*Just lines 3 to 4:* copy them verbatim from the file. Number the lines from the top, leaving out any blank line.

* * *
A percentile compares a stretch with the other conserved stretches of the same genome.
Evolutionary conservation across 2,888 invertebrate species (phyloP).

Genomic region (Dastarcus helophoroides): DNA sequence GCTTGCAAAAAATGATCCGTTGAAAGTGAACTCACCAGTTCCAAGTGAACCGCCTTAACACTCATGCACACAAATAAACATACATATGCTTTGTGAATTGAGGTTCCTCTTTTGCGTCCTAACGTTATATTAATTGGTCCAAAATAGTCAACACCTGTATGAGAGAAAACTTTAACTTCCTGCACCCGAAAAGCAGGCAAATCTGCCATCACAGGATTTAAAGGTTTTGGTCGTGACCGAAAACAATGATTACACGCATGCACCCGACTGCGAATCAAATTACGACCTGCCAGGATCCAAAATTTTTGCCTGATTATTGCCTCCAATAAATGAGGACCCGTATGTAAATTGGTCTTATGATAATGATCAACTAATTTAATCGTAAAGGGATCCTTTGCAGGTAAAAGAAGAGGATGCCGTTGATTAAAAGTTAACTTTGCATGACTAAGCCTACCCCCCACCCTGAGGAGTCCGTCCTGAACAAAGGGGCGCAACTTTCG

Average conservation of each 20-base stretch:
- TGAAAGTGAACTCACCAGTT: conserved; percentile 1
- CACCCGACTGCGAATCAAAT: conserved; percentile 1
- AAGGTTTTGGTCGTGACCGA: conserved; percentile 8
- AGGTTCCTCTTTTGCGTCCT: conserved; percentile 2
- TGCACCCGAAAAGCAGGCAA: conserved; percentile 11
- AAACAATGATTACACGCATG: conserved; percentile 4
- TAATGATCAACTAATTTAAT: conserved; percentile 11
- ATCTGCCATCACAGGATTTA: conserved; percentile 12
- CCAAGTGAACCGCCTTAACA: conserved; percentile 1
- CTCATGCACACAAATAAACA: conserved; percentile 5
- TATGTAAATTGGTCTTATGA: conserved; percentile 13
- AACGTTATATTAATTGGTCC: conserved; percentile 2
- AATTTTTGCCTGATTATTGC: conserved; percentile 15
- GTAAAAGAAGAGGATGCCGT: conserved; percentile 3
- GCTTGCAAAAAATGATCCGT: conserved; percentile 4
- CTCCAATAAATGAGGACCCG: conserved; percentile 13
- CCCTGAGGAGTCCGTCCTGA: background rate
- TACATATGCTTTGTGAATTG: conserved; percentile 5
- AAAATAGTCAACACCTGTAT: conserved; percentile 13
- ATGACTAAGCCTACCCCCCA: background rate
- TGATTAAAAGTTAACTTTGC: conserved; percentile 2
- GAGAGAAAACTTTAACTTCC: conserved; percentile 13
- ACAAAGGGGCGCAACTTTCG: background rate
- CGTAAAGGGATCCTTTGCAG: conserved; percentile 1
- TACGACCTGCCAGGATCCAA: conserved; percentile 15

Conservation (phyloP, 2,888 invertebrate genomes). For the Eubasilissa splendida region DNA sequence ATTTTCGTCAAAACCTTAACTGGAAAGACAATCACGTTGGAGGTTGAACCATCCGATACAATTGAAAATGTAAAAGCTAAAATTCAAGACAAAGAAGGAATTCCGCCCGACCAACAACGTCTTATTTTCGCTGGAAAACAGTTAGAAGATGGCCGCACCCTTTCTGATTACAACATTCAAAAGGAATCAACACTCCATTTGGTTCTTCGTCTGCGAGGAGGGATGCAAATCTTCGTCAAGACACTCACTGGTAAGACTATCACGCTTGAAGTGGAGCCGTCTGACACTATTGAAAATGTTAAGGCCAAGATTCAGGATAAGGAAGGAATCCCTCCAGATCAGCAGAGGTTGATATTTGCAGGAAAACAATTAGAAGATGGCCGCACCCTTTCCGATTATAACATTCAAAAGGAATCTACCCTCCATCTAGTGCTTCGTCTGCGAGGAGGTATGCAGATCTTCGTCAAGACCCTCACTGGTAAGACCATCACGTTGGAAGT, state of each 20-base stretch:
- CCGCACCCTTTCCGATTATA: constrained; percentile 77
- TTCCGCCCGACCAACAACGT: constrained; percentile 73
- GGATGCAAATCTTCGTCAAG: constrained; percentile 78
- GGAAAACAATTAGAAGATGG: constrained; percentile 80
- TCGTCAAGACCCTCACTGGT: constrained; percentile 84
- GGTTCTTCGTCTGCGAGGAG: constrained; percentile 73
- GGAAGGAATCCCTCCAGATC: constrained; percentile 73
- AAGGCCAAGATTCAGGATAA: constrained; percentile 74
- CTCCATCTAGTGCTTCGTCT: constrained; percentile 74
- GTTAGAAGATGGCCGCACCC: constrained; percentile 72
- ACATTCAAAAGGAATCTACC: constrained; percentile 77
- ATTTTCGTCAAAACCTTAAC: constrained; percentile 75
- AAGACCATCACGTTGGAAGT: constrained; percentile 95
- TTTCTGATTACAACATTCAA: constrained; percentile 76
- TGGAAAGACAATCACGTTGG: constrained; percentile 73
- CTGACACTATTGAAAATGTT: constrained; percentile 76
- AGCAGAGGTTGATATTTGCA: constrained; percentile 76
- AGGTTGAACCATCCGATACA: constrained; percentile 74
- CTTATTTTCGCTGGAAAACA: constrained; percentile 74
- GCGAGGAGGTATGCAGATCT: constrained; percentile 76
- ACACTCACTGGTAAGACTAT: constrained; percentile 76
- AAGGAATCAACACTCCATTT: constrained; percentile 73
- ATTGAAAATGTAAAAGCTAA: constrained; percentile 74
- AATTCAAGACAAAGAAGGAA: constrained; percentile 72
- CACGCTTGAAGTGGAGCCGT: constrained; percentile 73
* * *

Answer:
Genomic region (Dastarcus helophoroides): DNA sequence GCTTGCAAAAAATGATCCGTTGAAAGTGAACTCACCAGTTCCAAGTGAACCGCCTTAACACTCATGCACACAAATAAACATACATATGCTTTGTGAATTGAGGTTCCTCTTTTGCGTCCTAACGTTATATTAATTGGTCCAAAATAGTCAACACCTGTATGAGAGAAAACTTTAACTTCCTGCACCCGAAAAGCAGGCAAATCTGCCATCACAGGATTTAAAGGTTTTGGTCGTGACCGAAAACAATGATTACACGCATGCACCCGACTGCGAATCAAATTACGACCTGCCAGGATCCAAAATTTTTGCCTGATTATTGCCTCCAATAAATGAGGACCCGTATGTAAATTGGTCTTATGATAATGATCAACTAATTTAATCGTAAAGGGATCCTTTGCAGGTAAAAGAAGAGGATGCCGTTGATTAAAAGTTAACTTTGCATGACTAAGCCTACCCCCCACCCTGAGGAGTCCGTCCTGAACAAAGGGGCGCAACTTTCG

Average conservation of each 20-base stretch: